In general, attempting to avoid e-discovery rules by eliminating ESI is the legal equivalent of holding your breath to cure halitosis: it's not a sustainable practice; it drives communications to even less secure channels, such as text messaging and public e-mail services; and it breeds employee discontent, which can only compound legal risk. Suppressing e-mail use alone is also futile, since it only addresses one form of electronic information.

A Phased Approach to ESI Management

E-mail, including attachments, is the number-one type of record requested and produced to support a legal proceeding or regulatory inquiry.4 General office-productivity documents, invoices and other customer records, and financial statements are next on the list. Pease recommends companies step back and look at these types of data, then take the time to classify it properly. While most companies do this with their conventional documents and even some ESI, many do not apply the discipline to e-mail classification.

Companies can start the classification process by locating all of their enterprise data. Based on a comprehensive ESI inventory, companies can create an index with searchable metadata, such as content creator, date of last access, document description, keywords, sensitivity classification, and so on.

Getting data in order (and providing metadata) can certainly be a monumental task. Experts like Rick Wolf of Lexakos, a business advisory service, recommend a phased approach. Wolf's one-year timeline for implementing a comprehensive information lifecycle management (ILM) policy includes:

First quarter

  • Create a cross-functional ILM task force with an initial goal of conducting a risk assessment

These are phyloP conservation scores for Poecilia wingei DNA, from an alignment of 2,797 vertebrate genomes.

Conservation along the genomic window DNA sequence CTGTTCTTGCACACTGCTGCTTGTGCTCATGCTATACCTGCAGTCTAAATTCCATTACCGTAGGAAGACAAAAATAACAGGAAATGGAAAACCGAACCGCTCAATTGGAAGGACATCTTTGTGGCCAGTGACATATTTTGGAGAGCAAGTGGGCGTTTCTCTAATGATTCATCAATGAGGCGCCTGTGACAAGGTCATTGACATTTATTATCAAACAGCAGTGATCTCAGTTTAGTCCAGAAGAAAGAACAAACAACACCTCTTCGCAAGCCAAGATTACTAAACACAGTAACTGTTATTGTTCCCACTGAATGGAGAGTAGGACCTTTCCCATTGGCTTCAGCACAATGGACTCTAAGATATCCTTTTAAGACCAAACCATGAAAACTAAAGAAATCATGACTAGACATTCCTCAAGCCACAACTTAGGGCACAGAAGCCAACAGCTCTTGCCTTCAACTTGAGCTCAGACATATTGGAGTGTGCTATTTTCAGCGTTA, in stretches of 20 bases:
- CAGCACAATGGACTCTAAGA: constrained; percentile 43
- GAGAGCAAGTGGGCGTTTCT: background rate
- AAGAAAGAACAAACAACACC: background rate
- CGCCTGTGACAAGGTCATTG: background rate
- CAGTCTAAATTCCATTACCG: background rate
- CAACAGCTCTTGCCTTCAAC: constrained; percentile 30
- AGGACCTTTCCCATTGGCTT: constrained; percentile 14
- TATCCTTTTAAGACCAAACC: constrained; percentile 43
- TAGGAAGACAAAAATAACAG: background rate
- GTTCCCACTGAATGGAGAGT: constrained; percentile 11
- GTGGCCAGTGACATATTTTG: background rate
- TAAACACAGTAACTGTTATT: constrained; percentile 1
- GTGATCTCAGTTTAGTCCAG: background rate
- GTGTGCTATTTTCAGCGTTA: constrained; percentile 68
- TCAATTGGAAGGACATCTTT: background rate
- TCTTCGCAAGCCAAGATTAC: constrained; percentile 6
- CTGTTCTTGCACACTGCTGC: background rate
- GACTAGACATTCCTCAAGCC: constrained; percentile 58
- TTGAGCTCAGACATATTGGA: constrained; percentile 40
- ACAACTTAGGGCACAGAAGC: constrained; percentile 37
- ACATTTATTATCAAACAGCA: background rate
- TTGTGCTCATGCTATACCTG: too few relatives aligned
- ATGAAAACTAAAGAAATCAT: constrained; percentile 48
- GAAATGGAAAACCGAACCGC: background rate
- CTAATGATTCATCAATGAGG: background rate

• Assess existing document management and e-mail systems
  • Examine business functions to identify document flow and the types of documents used
  • Begin an e-mail and backup-tape inventory

Second quarter

  • Require the task force to send its risk assessment report to senior management
  • Create a project plan and budget proposal tied to ESI lifecycle management, including the implementation of a document management system
  • Create an inventory of record types for each individual business function across departments
  • Create a data storage and destruction schedule for the various record types

Third quarter

  • Evaluate recommendations for the document management system
  • Develop new records management policies
  • Evaluate document management systems and vendors
  • Develop and promote user awareness

Fourth quarter

  • Disseminate new records management policies
  • Train employees on new policies and procedures
  • Issue an RFP to document management system vendors (if required)

Throughout these processes, the ILM team's primary objective will be to instill best practices for managing the ESI lifecycle. This includes reviewing and updating data retention (and destruction) policies; evaluating new information-exchange technologies, such as instant messaging; understanding the nature of the company's actual ESI; and measuring the risk associated with inadequate policies and practices.

Appropriate resource allocation is a key success factor for effective ESI management. Companies should be prepared to dedicate funds and staff resources to develop efficient and sustainable systems and processes. At the same time, however, they should strive to reduce the costs of data retention, minimize system complexity, and reduce redundant storage and processes. Failing any of these goals increases the cost of document discovery, as well as the likelihood of noncompliance with e-discovery requirements.

End notes:

1Withers, K. (Spring 2006). Electronically stored information: The December 2006 amendments to the Federal Rules of Civil Procedure. Northwestern Journal of Technology and Intellectual Property. 4(2).

2Lyman, Peter and Varian, Hal (2003). How Much Information 2003. University of California at Berkeley, School of Information Management and Systems.

3Babineau, Brian (September 2006). Separating Backup and Archive Processes to Meet New Challenges of Information Management. Enterprise Strategy Group (ESG).

4McKnight, John (March, 2006). Digital Archiving: End-User Survey & Market Forecast 2006-2010. Enterprise Strategy Group (ESG).

Mark Edmead, MBA, CISSP, CISA, has over 25 years of experience in computer systems architecture, information security, and project management. He currently teaches audit and IT security courses for the Institute of Internal Auditors (IIA) and Learning Tree International.